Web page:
Fifty years ago this week, all hell broke loose on Dick Cavett’s US talkshow. The host was interviewing the British actor Trevor Howard before a live studio audience in New York, and began by asking him what he missed about New York. When the actor replied: “There’s no more jazz”, the studio exploded in cacophonous sound: a pre-planned protest from the Jazz and People’s Movement. Dozens of men and women, led by Atlantic Records recording star Rahsaan Roland Kirk, whipped out small instruments and police whistles and began to wail so loudly that Cavett ran from the stage, his hands over his ears.
For the next hour, the insurgents crowded the stage with protest signs: “Honor American jazz music”, “Hire more black artists on TV”, “Stop the whitewash now”. Five decades later, the problems raised by the activists still haven’t been solved. “There has been some progress, but not nearly enough,” says Archie Shepp, the 83-year-old saxophonist, composer and playwright who participated in a number of Jazz and People’s Movement actions. Although some individual black hip-hop artists have obviously been very successful, “comparatively few” jazz artists have received appropriate recognition or reward, he says.
Today, even with the national discussion tuned into questions of structural racism, and even as the #OscarSoWhite campaign of recent years has drawn attention to Hollywood’s failure to recognise black creative genius, few have focused on the role of network television in obscuring African American culture.
This was the target of the Jazz and People’s Movement, who demanded visibility and respect – fair play and fair pay – for black artists on the small screen. Kirk, the movement’s primary founder, drew inspiration from Rev Jesse Jackson’s civil rights action Operation Breadbasket, which aimed “to bring about a fair participation in this country’s economic system by the black community”.
For Kirk, a multi-instrumentalist and one of jazz’s foremost historians, the Jazz and People’s Movement marked the culmination of many years of preaching the importance of what he called “black classical music”. He chastised his audiences for spending their money on Beatles and Motown records – for forgetting that none of that music would have been possible if not for the blues and jazz geniuses who came before them. Television also angered Kirk because it erased black creatives from national memory by deciding which artists, such as the Beatles on Ed Sullivan, were beamed into American living rooms. Millions of viewers tuned in for the insipid easy listening of the Lawrence Welk Show every weekend, but where could one find Duke Ellington, the Mozart of American music?
It seemed like it might work. The protest against the Dick Cavett Show ended only when the producers promised to invite some of the musicians on to the show the following week to talk about their cause. When Freddie Hubbard, Cecil Taylor, Andrew Cyrille and others appeared, the famously cerebral Cavett himself acknowledged his “guilt” for not knowing more about the full range of jazz represented by his guests.
The movement hit its high-water mark when the Ed Sullivan Show invited Kirk to bring on an all-star band. Kirk recruited jazz giants Archie Shepp, Charles Mingus and Roy Haynes, but instead of playing a three-minute version of Stevie Wonder’s My Cherie Amour, as promised, Kirk led the band in a six-minute medley of three compositions, the centrepiece of which was Mingus’s Haitian Fight Song. It was a revolutionary coup of the US’s most storied variety show.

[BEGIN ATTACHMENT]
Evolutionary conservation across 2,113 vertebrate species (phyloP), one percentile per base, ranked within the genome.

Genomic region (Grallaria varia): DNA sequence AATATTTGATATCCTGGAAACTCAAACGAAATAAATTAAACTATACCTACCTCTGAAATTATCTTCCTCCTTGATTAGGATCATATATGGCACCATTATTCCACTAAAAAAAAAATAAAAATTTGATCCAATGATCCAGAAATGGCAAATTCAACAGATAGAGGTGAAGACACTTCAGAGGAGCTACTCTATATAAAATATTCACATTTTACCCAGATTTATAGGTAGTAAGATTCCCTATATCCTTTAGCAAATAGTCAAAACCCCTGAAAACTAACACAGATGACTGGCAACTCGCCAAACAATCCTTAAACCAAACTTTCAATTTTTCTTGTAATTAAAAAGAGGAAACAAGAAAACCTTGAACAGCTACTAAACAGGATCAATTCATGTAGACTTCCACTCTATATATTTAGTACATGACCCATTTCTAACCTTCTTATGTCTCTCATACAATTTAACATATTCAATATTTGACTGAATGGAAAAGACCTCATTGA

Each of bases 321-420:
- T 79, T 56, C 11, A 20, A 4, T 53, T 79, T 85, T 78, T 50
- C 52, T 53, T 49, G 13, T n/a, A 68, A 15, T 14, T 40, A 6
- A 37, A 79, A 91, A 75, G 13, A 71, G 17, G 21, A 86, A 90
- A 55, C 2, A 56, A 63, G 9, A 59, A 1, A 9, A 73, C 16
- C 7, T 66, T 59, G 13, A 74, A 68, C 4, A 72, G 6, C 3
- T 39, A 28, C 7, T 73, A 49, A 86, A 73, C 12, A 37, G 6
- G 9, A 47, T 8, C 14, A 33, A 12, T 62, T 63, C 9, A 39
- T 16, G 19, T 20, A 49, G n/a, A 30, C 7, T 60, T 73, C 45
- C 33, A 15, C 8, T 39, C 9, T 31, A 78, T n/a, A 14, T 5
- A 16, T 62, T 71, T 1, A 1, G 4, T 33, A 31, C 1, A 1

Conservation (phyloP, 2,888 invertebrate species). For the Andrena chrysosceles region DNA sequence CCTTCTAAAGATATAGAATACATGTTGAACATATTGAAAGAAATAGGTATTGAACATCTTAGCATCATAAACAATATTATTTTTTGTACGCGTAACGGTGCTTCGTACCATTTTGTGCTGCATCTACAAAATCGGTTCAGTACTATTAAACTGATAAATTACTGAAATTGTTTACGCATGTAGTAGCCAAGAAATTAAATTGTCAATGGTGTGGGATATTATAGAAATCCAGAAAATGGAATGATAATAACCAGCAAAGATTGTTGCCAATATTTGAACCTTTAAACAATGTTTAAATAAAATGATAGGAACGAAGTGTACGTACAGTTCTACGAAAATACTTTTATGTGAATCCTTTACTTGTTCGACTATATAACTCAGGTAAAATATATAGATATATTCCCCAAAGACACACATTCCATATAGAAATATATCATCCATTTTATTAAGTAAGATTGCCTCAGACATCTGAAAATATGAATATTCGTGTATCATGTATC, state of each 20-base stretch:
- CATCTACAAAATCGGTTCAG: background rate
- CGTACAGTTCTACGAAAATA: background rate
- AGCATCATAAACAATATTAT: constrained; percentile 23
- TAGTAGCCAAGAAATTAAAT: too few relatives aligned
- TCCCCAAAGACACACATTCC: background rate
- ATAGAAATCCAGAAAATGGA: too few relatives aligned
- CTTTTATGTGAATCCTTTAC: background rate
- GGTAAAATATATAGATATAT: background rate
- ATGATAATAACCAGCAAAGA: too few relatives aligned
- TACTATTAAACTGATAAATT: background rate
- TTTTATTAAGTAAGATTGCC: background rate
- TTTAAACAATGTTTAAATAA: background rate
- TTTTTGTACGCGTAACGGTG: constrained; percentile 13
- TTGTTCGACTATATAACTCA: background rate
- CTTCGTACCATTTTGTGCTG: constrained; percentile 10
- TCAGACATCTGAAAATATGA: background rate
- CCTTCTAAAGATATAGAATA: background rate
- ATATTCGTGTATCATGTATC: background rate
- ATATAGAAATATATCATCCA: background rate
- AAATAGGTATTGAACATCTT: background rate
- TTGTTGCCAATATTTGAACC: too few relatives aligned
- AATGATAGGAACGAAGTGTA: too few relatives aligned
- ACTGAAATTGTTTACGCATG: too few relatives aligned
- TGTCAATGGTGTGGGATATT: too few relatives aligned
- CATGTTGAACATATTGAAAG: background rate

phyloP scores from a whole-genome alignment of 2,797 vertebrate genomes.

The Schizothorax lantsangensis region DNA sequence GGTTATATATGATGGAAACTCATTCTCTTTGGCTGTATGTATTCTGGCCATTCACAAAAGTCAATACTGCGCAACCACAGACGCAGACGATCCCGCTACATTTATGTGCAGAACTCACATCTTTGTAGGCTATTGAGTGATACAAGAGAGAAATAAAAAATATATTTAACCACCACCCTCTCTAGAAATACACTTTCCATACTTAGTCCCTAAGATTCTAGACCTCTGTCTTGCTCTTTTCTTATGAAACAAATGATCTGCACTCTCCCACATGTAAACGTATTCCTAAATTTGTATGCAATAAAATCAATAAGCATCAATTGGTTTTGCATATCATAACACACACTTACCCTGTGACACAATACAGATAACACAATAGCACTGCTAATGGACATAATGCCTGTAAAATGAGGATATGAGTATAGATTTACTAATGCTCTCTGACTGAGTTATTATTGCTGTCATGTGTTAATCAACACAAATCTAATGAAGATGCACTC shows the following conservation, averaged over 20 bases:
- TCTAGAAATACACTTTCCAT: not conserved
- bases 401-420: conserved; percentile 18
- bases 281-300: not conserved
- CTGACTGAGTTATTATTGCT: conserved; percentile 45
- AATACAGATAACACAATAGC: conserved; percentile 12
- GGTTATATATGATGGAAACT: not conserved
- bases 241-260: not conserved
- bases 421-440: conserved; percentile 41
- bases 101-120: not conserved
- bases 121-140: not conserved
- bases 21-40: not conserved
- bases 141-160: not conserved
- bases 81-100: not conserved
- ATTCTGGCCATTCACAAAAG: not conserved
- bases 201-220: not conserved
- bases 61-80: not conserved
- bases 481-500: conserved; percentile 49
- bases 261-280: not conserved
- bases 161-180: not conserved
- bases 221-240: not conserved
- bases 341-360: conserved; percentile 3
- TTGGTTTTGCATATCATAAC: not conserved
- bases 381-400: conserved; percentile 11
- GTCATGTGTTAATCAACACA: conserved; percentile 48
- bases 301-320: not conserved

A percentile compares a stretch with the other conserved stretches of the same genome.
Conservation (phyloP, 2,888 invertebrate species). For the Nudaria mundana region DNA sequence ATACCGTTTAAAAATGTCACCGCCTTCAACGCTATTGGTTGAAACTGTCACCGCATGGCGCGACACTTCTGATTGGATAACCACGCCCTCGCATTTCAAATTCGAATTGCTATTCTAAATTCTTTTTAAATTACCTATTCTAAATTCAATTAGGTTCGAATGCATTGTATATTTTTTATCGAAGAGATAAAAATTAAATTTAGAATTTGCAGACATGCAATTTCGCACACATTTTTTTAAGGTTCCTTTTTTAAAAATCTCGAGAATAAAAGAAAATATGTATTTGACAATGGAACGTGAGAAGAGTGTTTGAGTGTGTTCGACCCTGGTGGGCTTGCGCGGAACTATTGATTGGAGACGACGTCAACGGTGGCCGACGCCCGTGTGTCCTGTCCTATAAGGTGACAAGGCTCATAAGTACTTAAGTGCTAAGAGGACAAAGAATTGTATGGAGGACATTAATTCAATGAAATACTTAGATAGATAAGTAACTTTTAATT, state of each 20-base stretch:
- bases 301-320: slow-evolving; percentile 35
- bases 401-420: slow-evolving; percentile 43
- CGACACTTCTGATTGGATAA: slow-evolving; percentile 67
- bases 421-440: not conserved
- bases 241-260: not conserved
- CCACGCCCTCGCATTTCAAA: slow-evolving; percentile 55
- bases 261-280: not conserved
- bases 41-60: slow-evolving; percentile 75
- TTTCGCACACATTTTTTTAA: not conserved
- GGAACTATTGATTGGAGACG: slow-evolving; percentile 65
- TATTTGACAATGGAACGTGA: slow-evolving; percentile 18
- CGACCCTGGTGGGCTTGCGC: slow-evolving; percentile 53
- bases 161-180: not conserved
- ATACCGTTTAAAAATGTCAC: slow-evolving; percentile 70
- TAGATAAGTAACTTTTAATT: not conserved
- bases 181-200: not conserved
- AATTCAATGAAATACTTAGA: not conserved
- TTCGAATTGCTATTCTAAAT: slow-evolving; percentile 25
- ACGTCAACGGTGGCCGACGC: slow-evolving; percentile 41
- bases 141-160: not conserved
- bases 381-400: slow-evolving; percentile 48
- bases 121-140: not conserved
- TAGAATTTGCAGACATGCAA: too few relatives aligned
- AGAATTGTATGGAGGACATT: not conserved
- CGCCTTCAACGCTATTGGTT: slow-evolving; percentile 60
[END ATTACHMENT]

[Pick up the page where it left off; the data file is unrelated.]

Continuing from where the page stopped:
Despite this breakthrough, and later successful protests at radio stations and arts foundations, the Jazz and People’s Movement won few long-term results, and the giants of jazz have remained a rare sight on US television. Even the opening up of television since the 1970s to include the Black Entertainment Network (BET) or Quincy Jones’s QwestTV, not to mention the nightly appearance of hip-hop band the Roots as the Tonight Show studio band is, according to the emerging free-jazz star Angel Bat Dawid, just tokenism. “[Television executives] think that we’re great entertainment, but they don’t consider us serious composers,” she says. Just as electing a black president did not herald the dawn of a post-racial US, neither does Questlove backing Jimmy Fallon serve as a measure of equal opportunity for black creative genius. “To me, it’s just like [television executives are saying]: ‘We got your black people here, so why are y’all still upset?’” Bat Dawid says, mockingly.
The only solution, she declares, is to “destroy” this structure of racism. “It needs to be done away with.” No more asking for visibility – instead, creative black geniuses can find creative alternatives for reaching their audience. “I don’t need nothin’” from television, Dawid says. “I just want to do my music, and if y’all don’t respect me, that’s all right, we’re still going to do it.” With the technology available today, artists can get their music out into the world – they “can be their own companies”, she says, sounding like Ian MacKaye or Jello Biafra or any number of punks who started their own labels in the 1970s.
Still, Shepp and Dawid agree that we need another Jazz and People’s Movement, but “it needs to be expanded” beyond television down to the neighbourhood level. Black kids need equal access to music education, instruments and scholarships, says Shepp. “The awarding of shares and grants and scholarships should be greatly expanded.”
“We’re sitting on so much talent,” agrees Dawid, but it needs to be cultivated like it is in resource-rich white school districts. And the new Jazz and People’s Movement should be made up of not only African Americans but, as Shepp says, “a diversity of races, as we’ve seen in the Black Lives Matter movement”. Like Kirk and his band of protesters, they will wail and play until they blow down the structures of racism.